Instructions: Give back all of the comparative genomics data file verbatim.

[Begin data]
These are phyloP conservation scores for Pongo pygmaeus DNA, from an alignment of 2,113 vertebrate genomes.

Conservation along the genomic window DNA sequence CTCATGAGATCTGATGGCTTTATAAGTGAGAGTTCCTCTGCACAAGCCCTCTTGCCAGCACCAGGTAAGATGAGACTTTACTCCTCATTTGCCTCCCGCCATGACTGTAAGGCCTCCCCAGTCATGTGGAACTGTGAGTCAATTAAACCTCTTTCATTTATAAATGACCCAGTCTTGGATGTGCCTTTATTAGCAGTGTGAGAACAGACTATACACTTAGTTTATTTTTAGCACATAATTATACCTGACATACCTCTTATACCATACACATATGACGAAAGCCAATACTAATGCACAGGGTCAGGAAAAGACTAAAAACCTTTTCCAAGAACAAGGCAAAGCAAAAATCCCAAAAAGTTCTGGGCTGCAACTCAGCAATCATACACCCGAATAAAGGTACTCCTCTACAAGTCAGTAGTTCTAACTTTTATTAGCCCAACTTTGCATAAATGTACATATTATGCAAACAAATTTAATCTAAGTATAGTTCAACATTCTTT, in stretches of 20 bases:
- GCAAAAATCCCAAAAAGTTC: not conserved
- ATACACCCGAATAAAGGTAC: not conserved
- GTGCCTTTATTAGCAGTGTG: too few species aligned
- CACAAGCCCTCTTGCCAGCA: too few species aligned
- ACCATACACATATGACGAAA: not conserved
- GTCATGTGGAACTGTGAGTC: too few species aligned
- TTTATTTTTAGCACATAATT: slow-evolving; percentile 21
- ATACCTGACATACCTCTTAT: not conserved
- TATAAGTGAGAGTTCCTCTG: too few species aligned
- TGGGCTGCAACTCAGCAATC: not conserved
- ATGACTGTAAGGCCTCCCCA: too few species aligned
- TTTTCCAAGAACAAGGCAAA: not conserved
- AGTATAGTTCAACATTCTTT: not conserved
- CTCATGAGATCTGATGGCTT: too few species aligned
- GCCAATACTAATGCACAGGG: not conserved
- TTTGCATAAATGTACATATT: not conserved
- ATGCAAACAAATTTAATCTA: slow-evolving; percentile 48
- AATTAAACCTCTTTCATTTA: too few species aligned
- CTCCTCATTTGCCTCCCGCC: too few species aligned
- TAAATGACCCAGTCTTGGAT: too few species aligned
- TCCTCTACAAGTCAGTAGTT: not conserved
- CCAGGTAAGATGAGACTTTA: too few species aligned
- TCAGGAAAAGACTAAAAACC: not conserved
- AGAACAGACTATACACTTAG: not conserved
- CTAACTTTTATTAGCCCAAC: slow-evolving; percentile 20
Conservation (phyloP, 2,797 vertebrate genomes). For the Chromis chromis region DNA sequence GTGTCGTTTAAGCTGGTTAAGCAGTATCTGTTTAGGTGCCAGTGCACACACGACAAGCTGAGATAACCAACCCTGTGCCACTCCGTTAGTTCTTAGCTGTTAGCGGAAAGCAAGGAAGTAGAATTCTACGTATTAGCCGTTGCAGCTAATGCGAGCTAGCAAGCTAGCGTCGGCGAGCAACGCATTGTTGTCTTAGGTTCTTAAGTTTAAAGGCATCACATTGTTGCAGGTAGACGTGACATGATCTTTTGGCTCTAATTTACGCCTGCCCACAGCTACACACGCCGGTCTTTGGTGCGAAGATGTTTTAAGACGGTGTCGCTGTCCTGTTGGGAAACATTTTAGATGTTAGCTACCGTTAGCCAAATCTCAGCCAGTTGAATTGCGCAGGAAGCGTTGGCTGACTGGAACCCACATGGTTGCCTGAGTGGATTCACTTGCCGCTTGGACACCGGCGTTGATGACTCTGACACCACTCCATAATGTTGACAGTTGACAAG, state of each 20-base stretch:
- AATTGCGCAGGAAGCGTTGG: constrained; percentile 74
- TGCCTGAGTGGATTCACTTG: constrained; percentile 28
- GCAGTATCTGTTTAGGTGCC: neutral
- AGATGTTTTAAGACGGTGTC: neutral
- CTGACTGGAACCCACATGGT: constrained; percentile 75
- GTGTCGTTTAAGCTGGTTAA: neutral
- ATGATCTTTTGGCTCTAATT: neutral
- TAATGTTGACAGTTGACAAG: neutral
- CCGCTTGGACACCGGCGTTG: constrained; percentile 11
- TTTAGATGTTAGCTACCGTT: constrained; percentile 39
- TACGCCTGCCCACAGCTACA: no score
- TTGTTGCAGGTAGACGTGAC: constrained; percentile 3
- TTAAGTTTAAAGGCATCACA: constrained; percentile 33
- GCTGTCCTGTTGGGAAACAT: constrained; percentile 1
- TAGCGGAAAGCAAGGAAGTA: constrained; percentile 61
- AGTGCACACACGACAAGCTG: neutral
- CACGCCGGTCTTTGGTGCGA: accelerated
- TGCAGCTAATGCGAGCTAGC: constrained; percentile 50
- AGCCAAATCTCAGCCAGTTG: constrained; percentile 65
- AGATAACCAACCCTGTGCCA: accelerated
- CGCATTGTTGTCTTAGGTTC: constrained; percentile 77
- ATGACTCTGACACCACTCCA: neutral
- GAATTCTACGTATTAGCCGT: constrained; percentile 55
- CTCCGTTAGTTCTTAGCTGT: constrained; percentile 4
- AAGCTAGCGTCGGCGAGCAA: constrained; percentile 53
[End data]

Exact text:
These are phyloP conservation scores for Pongo pygmaeus DNA, from an alignment of 2,113 vertebrate genomes.

Conservation along the genomic window DNA sequence CTCATGAGATCTGATGGCTTTATAAGTGAGAGTTCCTCTGCACAAGCCCTCTTGCCAGCACCAGGTAAGATGAGACTTTACTCCTCATTTGCCTCCCGCCATGACTGTAAGGCCTCCCCAGTCATGTGGAACTGTGAGTCAATTAAACCTCTTTCATTTATAAATGACCCAGTCTTGGATGTGCCTTTATTAGCAGTGTGAGAACAGACTATACACTTAGTTTATTTTTAGCACATAATTATACCTGACATACCTCTTATACCATACACATATGACGAAAGCCAATACTAATGCACAGGGTCAGGAAAAGACTAAAAACCTTTTCCAAGAACAAGGCAAAGCAAAAATCCCAAAAAGTTCTGGGCTGCAACTCAGCAATCATACACCCGAATAAAGGTACTCCTCTACAAGTCAGTAGTTCTAACTTTTATTAGCCCAACTTTGCATAAATGTACATATTATGCAAACAAATTTAATCTAAGTATAGTTCAACATTCTTT, in stretches of 20 bases:
- GCAAAAATCCCAAAAAGTTC: not conserved
- ATACACCCGAATAAAGGTAC: not conserved
- GTGCCTTTATTAGCAGTGTG: too few species aligned
- CACAAGCCCTCTTGCCAGCA: too few species aligned
- ACCATACACATATGACGAAA: not conserved
- GTCATGTGGAACTGTGAGTC: too few species aligned
- TTTATTTTTAGCACATAATT: slow-evolving; percentile 21
- ATACCTGACATACCTCTTAT: not conserved
- TATAAGTGAGAGTTCCTCTG: too few species aligned
- TGGGCTGCAACTCAGCAATC: not conserved
- ATGACTGTAAGGCCTCCCCA: too few species aligned
- TTTTCCAAGAACAAGGCAAA: not conserved
- AGTATAGTTCAACATTCTTT: not conserved
- CTCATGAGATCTGATGGCTT: too few species aligned
- GCCAATACTAATGCACAGGG: not conserved
- TTTGCATAAATGTACATATT: not conserved
- ATGCAAACAAATTTAATCTA: slow-evolving; percentile 48
- AATTAAACCTCTTTCATTTA: too few species aligned
- CTCCTCATTTGCCTCCCGCC: too few species aligned
- TAAATGACCCAGTCTTGGAT: too few species aligned
- TCCTCTACAAGTCAGTAGTT: not conserved
- CCAGGTAAGATGAGACTTTA: too few species aligned
- TCAGGAAAAGACTAAAAACC: not conserved
- AGAACAGACTATACACTTAG: not conserved
- CTAACTTTTATTAGCCCAAC: slow-evolving; percentile 20
Conservation (phyloP, 2,797 vertebrate genomes). For the Chromis chromis region DNA sequence GTGTCGTTTAAGCTGGTTAAGCAGTATCTGTTTAGGTGCCAGTGCACACACGACAAGCTGAGATAACCAACCCTGTGCCACTCCGTTAGTTCTTAGCTGTTAGCGGAAAGCAAGGAAGTAGAATTCTACGTATTAGCCGTTGCAGCTAATGCGAGCTAGCAAGCTAGCGTCGGCGAGCAACGCATTGTTGTCTTAGGTTCTTAAGTTTAAAGGCATCACATTGTTGCAGGTAGACGTGACATGATCTTTTGGCTCTAATTTACGCCTGCCCACAGCTACACACGCCGGTCTTTGGTGCGAAGATGTTTTAAGACGGTGTCGCTGTCCTGTTGGGAAACATTTTAGATGTTAGCTACCGTTAGCCAAATCTCAGCCAGTTGAATTGCGCAGGAAGCGTTGGCTGACTGGAACCCACATGGTTGCCTGAGTGGATTCACTTGCCGCTTGGACACCGGCGTTGATGACTCTGACACCACTCCATAATGTTGACAGTTGACAAG, state of each 20-base stretch:
- AATTGCGCAGGAAGCGTTGG: constrained; percentile 74
- TGCCTGAGTGGATTCACTTG: constrained; percentile 28
- GCAGTATCTGTTTAGGTGCC: neutral
- AGATGTTTTAAGACGGTGTC: neutral
- CTGACTGGAACCCACATGGT: constrained; percentile 75
- GTGTCGTTTAAGCTGGTTAA: neutral
- ATGATCTTTTGGCTCTAATT: neutral
- TAATGTTGACAGTTGACAAG: neutral
- CCGCTTGGACACCGGCGTTG: constrained; percentile 11
- TTTAGATGTTAGCTACCGTT: constrained; percentile 39
- TACGCCTGCCCACAGCTACA: no score
- TTGTTGCAGGTAGACGTGAC: constrained; percentile 3
- TTAAGTTTAAAGGCATCACA: constrained; percentile 33
- GCTGTCCTGTTGGGAAACAT: constrained; percentile 1
- TAGCGGAAAGCAAGGAAGTA: constrained; percentile 61
- AGTGCACACACGACAAGCTG: neutral
- CACGCCGGTCTTTGGTGCGA: accelerated
- TGCAGCTAATGCGAGCTAGC: constrained; percentile 50
- AGCCAAATCTCAGCCAGTTG: constrained; percentile 65
- AGATAACCAACCCTGTGCCA: accelerated
- CGCATTGTTGTCTTAGGTTC: constrained; percentile 77
- ATGACTCTGACACCACTCCA: neutral
- GAATTCTACGTATTAGCCGT: constrained; percentile 55
- CTCCGTTAGTTCTTAGCTGT: constrained; percentile 4
- AAGCTAGCGTCGGCGAGCAA: constrained; percentile 53